At AUSA, officials showed off a robot shaped by the hard lessons of hybrid war.
Ukrainian military leaders and defense industry officials showed off their experimental Phantom robot on Monday at the Association of the U.S. Army show in Washington, D.C. It has an extendable frame that can be outfitted with treads like a tank or with six wheels, and armed with anti-tank weapons, grenade launchers, or machine guns. Currently in testing, the Phantom could be sent into action against Russian-backed forces as early as next year, they said.
Russia, too, has a wide array of ground bots it could dispatch to the conflict, though Moscow has not signaled its readiness to do that. But Russian drones of the flying variety have been used to tremendous effect there. They identify enemy positions to target fires. They hijack cell-tower signals to deliver false messages and texts, an effect experienced by Ukrainian soldiers and even NATO soldiers outside the country.
Meanwhile, the Russians have been quite up-front about using ground robots in Syria, although Russian media outlets reporting on their missions have been all over the map . Such unmanned ground vehicles, or UGVs, include the Platforma-M , the Nerehta , and the Uran-9 . Still, the Russians are not known to have deployed UGVs in the destabilization war against their Western neighbor.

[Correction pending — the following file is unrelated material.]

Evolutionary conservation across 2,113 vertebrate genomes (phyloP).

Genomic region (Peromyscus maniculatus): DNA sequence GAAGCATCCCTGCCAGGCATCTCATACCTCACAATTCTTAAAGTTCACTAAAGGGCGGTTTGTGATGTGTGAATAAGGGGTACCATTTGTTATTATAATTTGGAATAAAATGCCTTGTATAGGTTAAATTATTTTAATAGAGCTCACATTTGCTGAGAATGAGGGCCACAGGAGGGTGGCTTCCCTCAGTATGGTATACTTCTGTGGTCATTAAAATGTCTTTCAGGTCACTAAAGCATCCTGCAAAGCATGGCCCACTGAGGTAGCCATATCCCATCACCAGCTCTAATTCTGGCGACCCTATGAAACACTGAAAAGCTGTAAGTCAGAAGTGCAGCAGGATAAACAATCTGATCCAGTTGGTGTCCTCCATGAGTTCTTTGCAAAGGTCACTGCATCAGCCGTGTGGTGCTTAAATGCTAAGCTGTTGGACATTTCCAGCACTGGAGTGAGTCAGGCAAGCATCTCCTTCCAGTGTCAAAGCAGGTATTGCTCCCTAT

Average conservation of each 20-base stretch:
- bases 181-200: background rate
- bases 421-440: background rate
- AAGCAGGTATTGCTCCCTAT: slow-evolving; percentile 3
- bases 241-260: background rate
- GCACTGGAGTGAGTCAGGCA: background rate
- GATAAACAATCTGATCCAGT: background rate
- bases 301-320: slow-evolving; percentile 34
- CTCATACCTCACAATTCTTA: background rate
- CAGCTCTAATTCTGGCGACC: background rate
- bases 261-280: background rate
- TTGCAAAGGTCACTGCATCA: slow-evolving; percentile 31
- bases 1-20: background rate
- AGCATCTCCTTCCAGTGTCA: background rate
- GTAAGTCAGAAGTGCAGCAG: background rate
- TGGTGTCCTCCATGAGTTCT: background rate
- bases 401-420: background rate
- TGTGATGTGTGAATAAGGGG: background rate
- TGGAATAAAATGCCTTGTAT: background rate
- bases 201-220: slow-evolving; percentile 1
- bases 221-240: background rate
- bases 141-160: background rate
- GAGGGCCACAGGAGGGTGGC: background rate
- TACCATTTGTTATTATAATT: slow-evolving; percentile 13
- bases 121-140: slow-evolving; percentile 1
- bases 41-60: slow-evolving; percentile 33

“What’s interesting about the Ukrainian conflict is that it’s the Ukrainian side that is developing unmanned systems it thinks will help it fight. Phantom is one such machine,” said Samuel Bendett, an associate research analyst with the Center for Naval Analyses' International Affairs Group.
The Phantom — occasionally spelled “Fantom” in promotional literature — was designed with input from frontline Ukrainian troops who have been slugging it out against Russian forces.
Maj. Gen. Andriy Kovalchuk, the chief of staff and first deputy commander of Ukraine’s Airborne Armed Forces, described hard lessons about defending their products and weapons from Russian forces, and particularly highly sophisticated electronic warfare attacks.
In the early days of the conflict, “civilians were trying to make something that can stand against Russian electronic warfare systems,” he said through an interpreter. Since then, he said, scores of small business have propped up to productize hard-won info on Russian electronic warfare artifacts.
Three-plus years of those difficult experiences are embedded in the robots like the Phantom. It has a backup microwave communication link and can return to its last waypoint when the link to the operator is jammed or severed. If all else fails, or the electronic warfare environment is too tough to allow and wireless control, you can also steer the robot with a 7 kilometer cable, like a 19th-century diver connected to the surface via a breathing tube—which goes to show how, in warfare, every step forward can be a step back.